5.1 The Surface Energy Imbalance Problem

Thursday, 31 May 2012: 10:30 AM
Alcott Room (Omni Parker House)
R. Leuning, CSIRO, Canberra, ACT, Australia; and W. J. Massman and E. van Gorsel

The ‘energy imbalance problem' in micrometeorology arises because at most flux measurement sites the sum of eddy fluxes of sensible latent heat (H + λE) is 50 – 200 W m-2 less than the available energy (A) at half-hourly time scales. A is net radiation minus changes in energy stored in soil, air column and biomass. Thus either eddy fluxes of  H and λE are underestimated or A is overestimated. Lack of energy closure is caused by: 1) a failure to satisfy the fundamental assumption of one-dimensional transport needed for measurements on a single tower to represent spatially-averaged fluxes to/from the underlying surface; 2) measurement errors in: i) eddy fluxes, ii) net radiation, iii) changes in energy storage in soils, air, and biomass below the measurement height.

Review of the literature shows that radiometric errors are unlikely to cause significant overestimates of A at all flux measurement sites, but phase lags between H + λE and A caused by incorrect estimates of the energy storage terms that contribute to A can explain why H + λE  systematically underestimates A at half-hourly time scales.

Energy closure is observed at only 8% of flux sites in the La Thuile dataset (http://www.fluxdata.org/DataInfo/default.aspx), with a median slope of 0.75 for H + λE versus A for half-hourly averages. Using 24h averages leads to energy closure at 45% of the La Thuile sites, and the median slope of H + λE versus A increases to 0.90. Increasing the averaging time reduces the bias in A because energy entering the soil, air and biomass in the morning is returned in the afternoon and evening.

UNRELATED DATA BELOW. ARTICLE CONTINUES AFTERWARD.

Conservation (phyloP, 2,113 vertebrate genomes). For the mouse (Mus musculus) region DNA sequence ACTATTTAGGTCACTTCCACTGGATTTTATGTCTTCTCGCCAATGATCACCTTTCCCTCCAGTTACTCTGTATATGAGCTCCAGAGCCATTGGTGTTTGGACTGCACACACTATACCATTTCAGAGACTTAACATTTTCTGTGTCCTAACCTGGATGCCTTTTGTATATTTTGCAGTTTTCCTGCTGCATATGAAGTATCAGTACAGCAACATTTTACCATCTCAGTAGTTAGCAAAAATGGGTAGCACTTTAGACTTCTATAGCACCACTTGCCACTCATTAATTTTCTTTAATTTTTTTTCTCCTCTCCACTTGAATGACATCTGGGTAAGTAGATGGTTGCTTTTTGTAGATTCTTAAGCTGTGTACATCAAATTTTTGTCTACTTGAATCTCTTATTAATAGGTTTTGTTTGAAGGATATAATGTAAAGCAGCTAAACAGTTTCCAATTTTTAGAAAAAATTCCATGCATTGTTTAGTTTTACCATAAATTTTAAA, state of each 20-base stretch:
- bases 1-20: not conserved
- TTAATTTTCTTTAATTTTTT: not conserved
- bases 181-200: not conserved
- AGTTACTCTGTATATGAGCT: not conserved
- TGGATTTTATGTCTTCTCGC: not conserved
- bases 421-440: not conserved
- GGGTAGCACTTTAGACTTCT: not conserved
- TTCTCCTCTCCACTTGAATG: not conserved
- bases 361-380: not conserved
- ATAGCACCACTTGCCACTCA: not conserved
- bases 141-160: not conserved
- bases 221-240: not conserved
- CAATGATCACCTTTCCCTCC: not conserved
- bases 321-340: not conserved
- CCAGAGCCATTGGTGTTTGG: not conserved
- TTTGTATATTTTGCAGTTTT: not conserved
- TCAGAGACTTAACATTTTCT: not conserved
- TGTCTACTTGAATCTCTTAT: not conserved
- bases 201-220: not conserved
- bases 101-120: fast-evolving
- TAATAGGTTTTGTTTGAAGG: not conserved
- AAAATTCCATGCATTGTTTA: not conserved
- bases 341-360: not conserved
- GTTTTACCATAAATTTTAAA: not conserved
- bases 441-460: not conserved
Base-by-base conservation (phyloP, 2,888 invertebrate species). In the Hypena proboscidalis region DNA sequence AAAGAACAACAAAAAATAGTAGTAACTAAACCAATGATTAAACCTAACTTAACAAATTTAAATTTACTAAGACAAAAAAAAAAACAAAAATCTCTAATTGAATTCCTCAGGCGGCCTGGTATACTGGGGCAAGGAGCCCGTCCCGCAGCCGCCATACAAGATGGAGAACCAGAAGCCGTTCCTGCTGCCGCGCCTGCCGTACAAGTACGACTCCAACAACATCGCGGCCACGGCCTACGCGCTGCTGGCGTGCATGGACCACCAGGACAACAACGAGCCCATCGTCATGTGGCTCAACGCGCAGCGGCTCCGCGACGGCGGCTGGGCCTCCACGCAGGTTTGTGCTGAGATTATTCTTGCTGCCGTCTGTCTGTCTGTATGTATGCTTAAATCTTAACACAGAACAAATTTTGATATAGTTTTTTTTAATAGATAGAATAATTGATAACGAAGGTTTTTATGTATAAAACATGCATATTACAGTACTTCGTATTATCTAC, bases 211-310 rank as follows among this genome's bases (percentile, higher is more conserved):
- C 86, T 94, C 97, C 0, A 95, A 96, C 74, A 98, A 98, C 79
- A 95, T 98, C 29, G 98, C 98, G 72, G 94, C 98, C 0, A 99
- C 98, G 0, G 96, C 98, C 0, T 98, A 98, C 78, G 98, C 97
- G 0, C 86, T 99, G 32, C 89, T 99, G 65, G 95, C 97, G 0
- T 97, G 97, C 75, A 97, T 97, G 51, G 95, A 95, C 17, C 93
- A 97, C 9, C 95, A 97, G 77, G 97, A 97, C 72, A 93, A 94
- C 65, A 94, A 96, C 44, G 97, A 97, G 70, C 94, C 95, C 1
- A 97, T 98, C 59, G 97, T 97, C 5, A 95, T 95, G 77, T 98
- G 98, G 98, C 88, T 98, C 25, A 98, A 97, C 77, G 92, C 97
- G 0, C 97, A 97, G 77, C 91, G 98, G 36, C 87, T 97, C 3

Unrealistically large positive horizontal temperature gradients of 4 – 10 ºK km-1 are needed for horizontal advective flux divergences to explain the 50 – 200 W m-2 underestimate of H + λE compared to A often observed at half-hourly time scales. Similarly, unrealistically large mean vertical velocities and temperature gradients are needed for vertical advective flux divergences to account for the ‘missing' energy. Imbalances between H + λE and A still occur in daily averages but the small residual energy imbalances are explicable by positive and negative horizontal and vertical advective flux divergences. Systematic underestimates of the vertical heat flux also occur if horizontal u'T' covariances contaminate the vertical w'T'  signal due to incorrect coordinate rotations. An incorrect tilt angle of 2º will cause a 5% underestimate of H.

Closure of the energy balance is possible at half-hourly time scales by careful selection of horizontally homogeneous sites to satisfy the assumptions of one-dimensional transport underpinning eddy covariance measurements on single towers , attention to all sources of measurement and data processing errors in the eddy covariance system, and by accurate measurement of net radiation and every energy storage term needed to calculate available energy.

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